“I’m going to the beach,” the driver shouted through his open window, his words almost lost in the wind.
I knew the beach wasn’t in the direction of my home. I had no idea where I was. So I stopped the car and texted my colleague whose laptop bag I had just returned. I joked about my good deed ending in disaster. But he had an idea. “Pin your location on Google Maps and send it to me,” he said.
I did, and a few minutes later he texted me back a screenshot of the satellite view of where I was. We figured out that I was on a road called Bouvier Lane, in between two farms. It was now 6:30 p.m. I posted this new information to my Facebook community group, pleading for anyone who knew who lived on the farms to help me get rescued.
After that, all I could do was sit in the car and try to stay warm. I was so glad that I’d just filled it up. I’d done all I could, and no matter what happened, I had to be at peace with that. But even if someone did figure out where I was, would help be able to come through the swirling snow and shrieking wind?
Soon enough, though, people started chiming in on my post. They knew the family who lived there! I got a message from someone who was going to put me in touch with them. At 8 p.m., my cellphone rang. It was the son of the farmer who owned the land beside the road I was stranded on. He told me that his dad was coming to get me!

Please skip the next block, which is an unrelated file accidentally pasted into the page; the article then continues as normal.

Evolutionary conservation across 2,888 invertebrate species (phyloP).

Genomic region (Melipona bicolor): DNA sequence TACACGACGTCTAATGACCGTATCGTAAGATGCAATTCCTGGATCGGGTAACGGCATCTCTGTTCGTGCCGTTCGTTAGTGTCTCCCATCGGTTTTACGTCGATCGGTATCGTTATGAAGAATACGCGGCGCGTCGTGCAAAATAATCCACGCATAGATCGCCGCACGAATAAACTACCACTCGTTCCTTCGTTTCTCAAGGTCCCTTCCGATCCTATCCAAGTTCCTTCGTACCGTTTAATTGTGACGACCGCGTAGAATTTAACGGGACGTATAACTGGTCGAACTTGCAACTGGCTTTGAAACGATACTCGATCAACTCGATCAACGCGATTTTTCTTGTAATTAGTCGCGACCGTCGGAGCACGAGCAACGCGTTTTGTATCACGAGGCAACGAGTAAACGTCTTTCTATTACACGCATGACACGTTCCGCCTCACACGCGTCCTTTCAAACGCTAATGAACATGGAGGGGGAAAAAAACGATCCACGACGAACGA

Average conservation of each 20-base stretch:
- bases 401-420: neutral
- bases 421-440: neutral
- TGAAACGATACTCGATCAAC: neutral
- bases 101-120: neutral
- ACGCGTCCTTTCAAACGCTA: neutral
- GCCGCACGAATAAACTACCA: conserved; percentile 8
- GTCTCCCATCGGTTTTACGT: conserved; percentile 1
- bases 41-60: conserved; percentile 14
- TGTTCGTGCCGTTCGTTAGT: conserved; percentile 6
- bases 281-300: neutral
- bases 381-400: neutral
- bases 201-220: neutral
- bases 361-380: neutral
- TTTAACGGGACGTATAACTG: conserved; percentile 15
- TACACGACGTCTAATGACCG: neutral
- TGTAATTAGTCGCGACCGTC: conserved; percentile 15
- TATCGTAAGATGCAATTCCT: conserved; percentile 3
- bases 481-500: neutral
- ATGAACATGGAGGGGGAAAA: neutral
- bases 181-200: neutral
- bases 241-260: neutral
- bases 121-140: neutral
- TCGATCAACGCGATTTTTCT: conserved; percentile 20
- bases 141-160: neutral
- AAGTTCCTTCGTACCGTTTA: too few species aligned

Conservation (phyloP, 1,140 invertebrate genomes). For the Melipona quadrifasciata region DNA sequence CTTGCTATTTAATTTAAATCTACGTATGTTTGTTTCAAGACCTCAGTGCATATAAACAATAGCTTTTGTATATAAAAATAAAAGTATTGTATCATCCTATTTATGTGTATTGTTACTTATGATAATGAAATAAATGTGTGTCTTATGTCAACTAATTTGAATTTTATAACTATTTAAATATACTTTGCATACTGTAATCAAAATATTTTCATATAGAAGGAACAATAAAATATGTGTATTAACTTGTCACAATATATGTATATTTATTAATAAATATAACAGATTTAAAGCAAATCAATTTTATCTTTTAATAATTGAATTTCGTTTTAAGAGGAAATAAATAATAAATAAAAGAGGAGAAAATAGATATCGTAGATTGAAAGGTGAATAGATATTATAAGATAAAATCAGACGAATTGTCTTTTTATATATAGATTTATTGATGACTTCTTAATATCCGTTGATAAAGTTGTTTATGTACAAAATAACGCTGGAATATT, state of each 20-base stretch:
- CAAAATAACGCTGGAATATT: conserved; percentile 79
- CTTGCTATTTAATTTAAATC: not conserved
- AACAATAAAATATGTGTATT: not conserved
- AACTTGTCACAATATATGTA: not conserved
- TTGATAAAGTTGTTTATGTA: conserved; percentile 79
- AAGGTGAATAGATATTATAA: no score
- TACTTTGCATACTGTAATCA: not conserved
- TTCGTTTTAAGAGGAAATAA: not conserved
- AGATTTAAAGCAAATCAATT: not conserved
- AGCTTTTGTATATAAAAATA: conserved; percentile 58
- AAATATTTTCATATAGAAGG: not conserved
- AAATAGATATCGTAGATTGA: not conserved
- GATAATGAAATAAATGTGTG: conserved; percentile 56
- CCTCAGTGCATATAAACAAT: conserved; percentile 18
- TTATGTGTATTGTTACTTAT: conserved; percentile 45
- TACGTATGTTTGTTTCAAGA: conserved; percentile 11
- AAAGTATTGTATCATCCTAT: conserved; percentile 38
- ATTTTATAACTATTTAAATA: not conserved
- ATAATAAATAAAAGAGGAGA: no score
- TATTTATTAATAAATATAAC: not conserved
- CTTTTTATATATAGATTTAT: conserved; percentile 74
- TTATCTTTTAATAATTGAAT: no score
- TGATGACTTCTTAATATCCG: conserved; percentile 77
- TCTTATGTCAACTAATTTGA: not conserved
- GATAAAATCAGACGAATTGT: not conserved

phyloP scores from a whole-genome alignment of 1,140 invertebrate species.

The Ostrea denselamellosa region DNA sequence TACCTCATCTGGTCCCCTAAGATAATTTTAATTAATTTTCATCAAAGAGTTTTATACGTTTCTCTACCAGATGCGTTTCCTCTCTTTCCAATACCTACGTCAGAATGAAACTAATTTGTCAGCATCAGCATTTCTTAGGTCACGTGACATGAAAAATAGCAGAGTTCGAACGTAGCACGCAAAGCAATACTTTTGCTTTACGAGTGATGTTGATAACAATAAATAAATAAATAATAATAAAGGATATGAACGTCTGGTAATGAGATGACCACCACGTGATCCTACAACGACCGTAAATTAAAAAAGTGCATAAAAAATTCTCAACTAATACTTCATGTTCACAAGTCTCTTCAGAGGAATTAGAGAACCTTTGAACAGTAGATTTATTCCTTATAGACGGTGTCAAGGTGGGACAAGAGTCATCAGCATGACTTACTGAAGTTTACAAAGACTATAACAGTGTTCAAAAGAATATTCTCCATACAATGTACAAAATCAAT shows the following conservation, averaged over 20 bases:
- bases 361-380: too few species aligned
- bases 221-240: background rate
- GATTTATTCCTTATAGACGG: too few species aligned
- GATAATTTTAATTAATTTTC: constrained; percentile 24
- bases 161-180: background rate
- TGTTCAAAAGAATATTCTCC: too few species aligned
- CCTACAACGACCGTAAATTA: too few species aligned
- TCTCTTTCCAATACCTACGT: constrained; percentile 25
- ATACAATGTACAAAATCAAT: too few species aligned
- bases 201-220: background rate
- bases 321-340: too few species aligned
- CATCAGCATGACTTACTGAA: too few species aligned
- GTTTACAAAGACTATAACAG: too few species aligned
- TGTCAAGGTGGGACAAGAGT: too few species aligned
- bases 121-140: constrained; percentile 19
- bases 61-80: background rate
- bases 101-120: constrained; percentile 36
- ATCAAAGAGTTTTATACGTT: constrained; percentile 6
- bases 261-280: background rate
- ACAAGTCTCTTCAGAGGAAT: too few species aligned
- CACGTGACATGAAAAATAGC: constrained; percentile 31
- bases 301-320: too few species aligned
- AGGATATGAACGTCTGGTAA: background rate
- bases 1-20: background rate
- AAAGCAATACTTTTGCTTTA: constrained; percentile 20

Then, about 45 minutes later, I saw a tall figure in a yellow rain slicker striding toward me in the dark, carrying a flashlight. Oh my gosh, was I relieved to see him! It was André Bouvier, who’d walked half a kilometre through the blizzard to come get me, fighting the wind and snow each step of the way, shielding his eyes from the stinging snow with a mittened hand.
“Can you drive?” I asked, shakily, through the car window. “My nerves are shot.” Despite his strong stride, now that he was close up, I realized he was an elderly man.
“No,” he replied, his voice steady. “I want you to follow me in your car. You’ll be okay.”
He turned around and started to trudge through the snow, sure of the direction. I drove slowly behind him, clutching the wheel, feeling my heart begin to beat more slowly. When we reached the house a few minutes later, I got out of the car and burst into tears, all my fears turning into relief and gratitude.
Safe and sound
As his wife treated me to hot drinks and apple sauce, André, who I’d learn was 80 years old, said he’d noticed two other cars stranded, too, and he went back out into the storm to get them: a father and his two kids and a couple with their daughter. That’s the kind of guy he is: a guy whose energy and outlook is so much younger than his actual age.
We all spent the night telling stories, the kids ate the pizza I’d bought, and we slept scattered around the house, on sofas and La-Z-Boy chairs. By 5:30 the next morning, André had cleared the snow from his driveway enough that we could all get out and drive home, which in my case ended up being only five minutes away. The storm turned me around so much, I didn’t realize how close I was. Even so, I couldn’t have gone any further without risking my life.
The experience gave me a new perspective, letting me approach challenges and surprises with a sense of calm. It reminded me to always reach out and help others—both friends and strangers. But best of all, it brought André into my life. We’re still in touch, and I know we’ll be friends forever.
André Bouvier was awarded a Queen Elizabeth II Platinum Jubilee Medal for his “outstanding service and citizenship” that night.
Next, read this terrifying true story about a man trapped in his basement during a flash flood.